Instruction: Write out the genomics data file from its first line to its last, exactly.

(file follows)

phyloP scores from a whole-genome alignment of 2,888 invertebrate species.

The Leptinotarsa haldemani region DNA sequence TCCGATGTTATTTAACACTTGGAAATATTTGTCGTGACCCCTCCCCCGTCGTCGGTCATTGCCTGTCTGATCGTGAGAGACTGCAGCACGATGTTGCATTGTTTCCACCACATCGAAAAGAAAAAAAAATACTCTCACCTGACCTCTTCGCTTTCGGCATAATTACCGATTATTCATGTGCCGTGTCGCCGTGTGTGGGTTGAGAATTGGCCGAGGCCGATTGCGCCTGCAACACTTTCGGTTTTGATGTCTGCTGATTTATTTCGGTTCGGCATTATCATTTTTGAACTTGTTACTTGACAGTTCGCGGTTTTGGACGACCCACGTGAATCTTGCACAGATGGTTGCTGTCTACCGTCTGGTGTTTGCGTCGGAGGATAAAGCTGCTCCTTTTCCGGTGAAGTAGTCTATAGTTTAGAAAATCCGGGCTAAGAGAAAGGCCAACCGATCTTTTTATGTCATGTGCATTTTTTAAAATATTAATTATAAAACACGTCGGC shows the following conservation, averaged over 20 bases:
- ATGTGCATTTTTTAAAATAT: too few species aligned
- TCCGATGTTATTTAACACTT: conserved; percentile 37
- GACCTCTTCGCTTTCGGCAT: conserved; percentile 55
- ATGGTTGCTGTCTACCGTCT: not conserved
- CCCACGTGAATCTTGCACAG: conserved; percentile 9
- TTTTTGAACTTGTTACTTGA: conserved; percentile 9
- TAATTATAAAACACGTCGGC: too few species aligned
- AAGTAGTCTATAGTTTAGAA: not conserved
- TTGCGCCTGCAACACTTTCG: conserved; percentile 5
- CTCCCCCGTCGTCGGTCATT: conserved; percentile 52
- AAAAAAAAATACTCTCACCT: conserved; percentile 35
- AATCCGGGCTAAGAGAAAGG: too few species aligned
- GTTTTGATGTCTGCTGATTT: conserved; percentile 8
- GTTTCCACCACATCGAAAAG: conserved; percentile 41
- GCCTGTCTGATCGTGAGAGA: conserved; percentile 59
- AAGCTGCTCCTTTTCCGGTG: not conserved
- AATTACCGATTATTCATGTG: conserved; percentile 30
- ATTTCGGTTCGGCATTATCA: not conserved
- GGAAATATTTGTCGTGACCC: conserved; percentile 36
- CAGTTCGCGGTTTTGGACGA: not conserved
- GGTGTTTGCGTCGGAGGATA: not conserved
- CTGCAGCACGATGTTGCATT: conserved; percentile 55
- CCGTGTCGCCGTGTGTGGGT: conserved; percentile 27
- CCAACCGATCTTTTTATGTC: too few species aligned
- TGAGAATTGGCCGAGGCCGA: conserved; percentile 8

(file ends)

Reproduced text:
phyloP scores from a whole-genome alignment of 2,888 invertebrate species.

The Leptinotarsa haldemani region DNA sequence TCCGATGTTATTTAACACTTGGAAATATTTGTCGTGACCCCTCCCCCGTCGTCGGTCATTGCCTGTCTGATCGTGAGAGACTGCAGCACGATGTTGCATTGTTTCCACCACATCGAAAAGAAAAAAAAATACTCTCACCTGACCTCTTCGCTTTCGGCATAATTACCGATTATTCATGTGCCGTGTCGCCGTGTGTGGGTTGAGAATTGGCCGAGGCCGATTGCGCCTGCAACACTTTCGGTTTTGATGTCTGCTGATTTATTTCGGTTCGGCATTATCATTTTTGAACTTGTTACTTGACAGTTCGCGGTTTTGGACGACCCACGTGAATCTTGCACAGATGGTTGCTGTCTACCGTCTGGTGTTTGCGTCGGAGGATAAAGCTGCTCCTTTTCCGGTGAAGTAGTCTATAGTTTAGAAAATCCGGGCTAAGAGAAAGGCCAACCGATCTTTTTATGTCATGTGCATTTTTTAAAATATTAATTATAAAACACGTCGGC shows the following conservation, averaged over 20 bases:
- ATGTGCATTTTTTAAAATAT: too few species aligned
- TCCGATGTTATTTAACACTT: conserved; percentile 37
- GACCTCTTCGCTTTCGGCAT: conserved; percentile 55
- ATGGTTGCTGTCTACCGTCT: not conserved
- CCCACGTGAATCTTGCACAG: conserved; percentile 9
- TTTTTGAACTTGTTACTTGA: conserved; percentile 9
- TAATTATAAAACACGTCGGC: too few species aligned
- AAGTAGTCTATAGTTTAGAA: not conserved
- TTGCGCCTGCAACACTTTCG: conserved; percentile 5
- CTCCCCCGTCGTCGGTCATT: conserved; percentile 52
- AAAAAAAAATACTCTCACCT: conserved; percentile 35
- AATCCGGGCTAAGAGAAAGG: too few species aligned
- GTTTTGATGTCTGCTGATTT: conserved; percentile 8
- GTTTCCACCACATCGAAAAG: conserved; percentile 41
- GCCTGTCTGATCGTGAGAGA: conserved; percentile 59
- AAGCTGCTCCTTTTCCGGTG: not conserved
- AATTACCGATTATTCATGTG: conserved; percentile 30
- ATTTCGGTTCGGCATTATCA: not conserved
- GGAAATATTTGTCGTGACCC: conserved; percentile 36
- CAGTTCGCGGTTTTGGACGA: not conserved
- GGTGTTTGCGTCGGAGGATA: not conserved
- CTGCAGCACGATGTTGCATT: conserved; percentile 55
- CCGTGTCGCCGTGTGTGGGT: conserved; percentile 27
- CCAACCGATCTTTTTATGTC: too few species aligned
- TGAGAATTGGCCGAGGCCGA: conserved; percentile 8